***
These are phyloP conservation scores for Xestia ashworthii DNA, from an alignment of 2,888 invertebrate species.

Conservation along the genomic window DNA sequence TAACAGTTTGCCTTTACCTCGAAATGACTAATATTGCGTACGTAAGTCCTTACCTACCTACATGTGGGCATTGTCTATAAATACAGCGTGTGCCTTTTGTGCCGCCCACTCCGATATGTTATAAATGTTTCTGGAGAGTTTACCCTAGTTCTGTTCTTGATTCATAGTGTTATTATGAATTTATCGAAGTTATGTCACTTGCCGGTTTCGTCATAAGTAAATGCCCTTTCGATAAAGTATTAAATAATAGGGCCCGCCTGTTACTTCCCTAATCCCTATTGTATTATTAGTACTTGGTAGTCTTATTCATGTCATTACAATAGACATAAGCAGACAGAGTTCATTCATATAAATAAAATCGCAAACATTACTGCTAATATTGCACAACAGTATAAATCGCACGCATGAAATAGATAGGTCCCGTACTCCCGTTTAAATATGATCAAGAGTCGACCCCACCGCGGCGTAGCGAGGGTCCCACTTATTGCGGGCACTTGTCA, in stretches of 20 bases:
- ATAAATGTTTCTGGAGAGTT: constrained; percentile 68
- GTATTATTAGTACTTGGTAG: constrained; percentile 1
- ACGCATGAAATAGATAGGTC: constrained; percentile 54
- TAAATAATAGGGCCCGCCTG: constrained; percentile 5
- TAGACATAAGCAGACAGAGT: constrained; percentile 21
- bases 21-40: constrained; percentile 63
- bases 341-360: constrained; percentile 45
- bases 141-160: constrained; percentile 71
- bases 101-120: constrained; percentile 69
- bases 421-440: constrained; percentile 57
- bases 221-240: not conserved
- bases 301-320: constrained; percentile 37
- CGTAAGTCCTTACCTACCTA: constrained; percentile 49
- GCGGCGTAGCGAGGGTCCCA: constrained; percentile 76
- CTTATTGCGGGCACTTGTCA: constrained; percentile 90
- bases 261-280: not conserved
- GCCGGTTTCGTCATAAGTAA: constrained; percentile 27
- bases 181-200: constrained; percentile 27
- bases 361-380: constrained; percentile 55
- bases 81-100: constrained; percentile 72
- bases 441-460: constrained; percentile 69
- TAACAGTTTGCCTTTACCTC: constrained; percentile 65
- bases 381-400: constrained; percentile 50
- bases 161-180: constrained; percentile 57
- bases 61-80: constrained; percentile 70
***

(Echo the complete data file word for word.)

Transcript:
These are phyloP conservation scores for Xestia ashworthii DNA, from an alignment of 2,888 invertebrate species.

Conservation along the genomic window DNA sequence TAACAGTTTGCCTTTACCTCGAAATGACTAATATTGCGTACGTAAGTCCTTACCTACCTACATGTGGGCATTGTCTATAAATACAGCGTGTGCCTTTTGTGCCGCCCACTCCGATATGTTATAAATGTTTCTGGAGAGTTTACCCTAGTTCTGTTCTTGATTCATAGTGTTATTATGAATTTATCGAAGTTATGTCACTTGCCGGTTTCGTCATAAGTAAATGCCCTTTCGATAAAGTATTAAATAATAGGGCCCGCCTGTTACTTCCCTAATCCCTATTGTATTATTAGTACTTGGTAGTCTTATTCATGTCATTACAATAGACATAAGCAGACAGAGTTCATTCATATAAATAAAATCGCAAACATTACTGCTAATATTGCACAACAGTATAAATCGCACGCATGAAATAGATAGGTCCCGTACTCCCGTTTAAATATGATCAAGAGTCGACCCCACCGCGGCGTAGCGAGGGTCCCACTTATTGCGGGCACTTGTCA, in stretches of 20 bases:
- ATAAATGTTTCTGGAGAGTT: constrained; percentile 68
- GTATTATTAGTACTTGGTAG: constrained; percentile 1
- ACGCATGAAATAGATAGGTC: constrained; percentile 54
- TAAATAATAGGGCCCGCCTG: constrained; percentile 5
- TAGACATAAGCAGACAGAGT: constrained; percentile 21
- bases 21-40: constrained; percentile 63
- bases 341-360: constrained; percentile 45
- bases 141-160: constrained; percentile 71
- bases 101-120: constrained; percentile 69
- bases 421-440: constrained; percentile 57
- bases 221-240: not conserved
- bases 301-320: constrained; percentile 37
- CGTAAGTCCTTACCTACCTA: constrained; percentile 49
- GCGGCGTAGCGAGGGTCCCA: constrained; percentile 76
- CTTATTGCGGGCACTTGTCA: constrained; percentile 90
- bases 261-280: not conserved
- GCCGGTTTCGTCATAAGTAA: constrained; percentile 27
- bases 181-200: constrained; percentile 27
- bases 361-380: constrained; percentile 55
- bases 81-100: constrained; percentile 72
- bases 441-460: constrained; percentile 69
- TAACAGTTTGCCTTTACCTC: constrained; percentile 65
- bases 381-400: constrained; percentile 50
- bases 161-180: constrained; percentile 57
- bases 61-80: constrained; percentile 70